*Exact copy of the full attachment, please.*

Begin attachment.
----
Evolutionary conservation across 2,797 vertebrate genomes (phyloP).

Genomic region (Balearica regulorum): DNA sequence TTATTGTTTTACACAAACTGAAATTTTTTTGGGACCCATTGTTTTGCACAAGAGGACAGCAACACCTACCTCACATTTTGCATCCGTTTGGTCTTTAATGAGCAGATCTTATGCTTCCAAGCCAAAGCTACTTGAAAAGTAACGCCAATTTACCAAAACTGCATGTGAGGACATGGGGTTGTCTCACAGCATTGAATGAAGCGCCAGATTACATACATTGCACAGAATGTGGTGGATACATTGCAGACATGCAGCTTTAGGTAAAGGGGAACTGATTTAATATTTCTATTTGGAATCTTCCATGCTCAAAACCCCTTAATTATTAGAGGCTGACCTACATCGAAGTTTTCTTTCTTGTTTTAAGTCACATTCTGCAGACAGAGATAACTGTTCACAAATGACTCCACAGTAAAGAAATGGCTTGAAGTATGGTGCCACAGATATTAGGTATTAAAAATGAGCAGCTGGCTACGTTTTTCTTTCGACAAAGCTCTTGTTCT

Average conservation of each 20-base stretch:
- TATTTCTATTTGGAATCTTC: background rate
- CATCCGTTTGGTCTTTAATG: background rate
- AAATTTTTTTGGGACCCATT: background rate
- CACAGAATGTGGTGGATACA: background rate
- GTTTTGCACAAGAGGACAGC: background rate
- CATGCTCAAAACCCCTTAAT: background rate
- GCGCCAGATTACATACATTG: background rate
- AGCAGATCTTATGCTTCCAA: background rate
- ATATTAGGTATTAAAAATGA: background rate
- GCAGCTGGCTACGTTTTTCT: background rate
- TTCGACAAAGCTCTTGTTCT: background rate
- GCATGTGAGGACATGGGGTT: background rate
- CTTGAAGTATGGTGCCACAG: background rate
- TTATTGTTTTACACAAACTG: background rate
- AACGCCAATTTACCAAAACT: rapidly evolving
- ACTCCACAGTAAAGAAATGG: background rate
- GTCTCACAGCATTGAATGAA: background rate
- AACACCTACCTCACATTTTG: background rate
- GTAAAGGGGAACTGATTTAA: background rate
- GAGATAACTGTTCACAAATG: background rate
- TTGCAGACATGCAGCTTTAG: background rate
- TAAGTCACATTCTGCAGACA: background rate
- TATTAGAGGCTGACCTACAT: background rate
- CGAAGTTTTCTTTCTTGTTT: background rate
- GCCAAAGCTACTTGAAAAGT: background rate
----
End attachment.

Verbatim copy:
Evolutionary conservation across 2,797 vertebrate genomes (phyloP).

Genomic region (Balearica regulorum): DNA sequence TTATTGTTTTACACAAACTGAAATTTTTTTGGGACCCATTGTTTTGCACAAGAGGACAGCAACACCTACCTCACATTTTGCATCCGTTTGGTCTTTAATGAGCAGATCTTATGCTTCCAAGCCAAAGCTACTTGAAAAGTAACGCCAATTTACCAAAACTGCATGTGAGGACATGGGGTTGTCTCACAGCATTGAATGAAGCGCCAGATTACATACATTGCACAGAATGTGGTGGATACATTGCAGACATGCAGCTTTAGGTAAAGGGGAACTGATTTAATATTTCTATTTGGAATCTTCCATGCTCAAAACCCCTTAATTATTAGAGGCTGACCTACATCGAAGTTTTCTTTCTTGTTTTAAGTCACATTCTGCAGACAGAGATAACTGTTCACAAATGACTCCACAGTAAAGAAATGGCTTGAAGTATGGTGCCACAGATATTAGGTATTAAAAATGAGCAGCTGGCTACGTTTTTCTTTCGACAAAGCTCTTGTTCT

Average conservation of each 20-base stretch:
- TATTTCTATTTGGAATCTTC: background rate
- CATCCGTTTGGTCTTTAATG: background rate
- AAATTTTTTTGGGACCCATT: background rate
- CACAGAATGTGGTGGATACA: background rate
- GTTTTGCACAAGAGGACAGC: background rate
- CATGCTCAAAACCCCTTAAT: background rate
- GCGCCAGATTACATACATTG: background rate
- AGCAGATCTTATGCTTCCAA: background rate
- ATATTAGGTATTAAAAATGA: background rate
- GCAGCTGGCTACGTTTTTCT: background rate
- TTCGACAAAGCTCTTGTTCT: background rate
- GCATGTGAGGACATGGGGTT: background rate
- CTTGAAGTATGGTGCCACAG: background rate
- TTATTGTTTTACACAAACTG: background rate
- AACGCCAATTTACCAAAACT: rapidly evolving
- ACTCCACAGTAAAGAAATGG: background rate
- GTCTCACAGCATTGAATGAA: background rate
- AACACCTACCTCACATTTTG: background rate
- GTAAAGGGGAACTGATTTAA: background rate
- GAGATAACTGTTCACAAATG: background rate
- TTGCAGACATGCAGCTTTAG: background rate
- TAAGTCACATTCTGCAGACA: background rate
- TATTAGAGGCTGACCTACAT: background rate
- CGAAGTTTTCTTTCTTGTTT: background rate
- GCCAAAGCTACTTGAAAAGT: background rate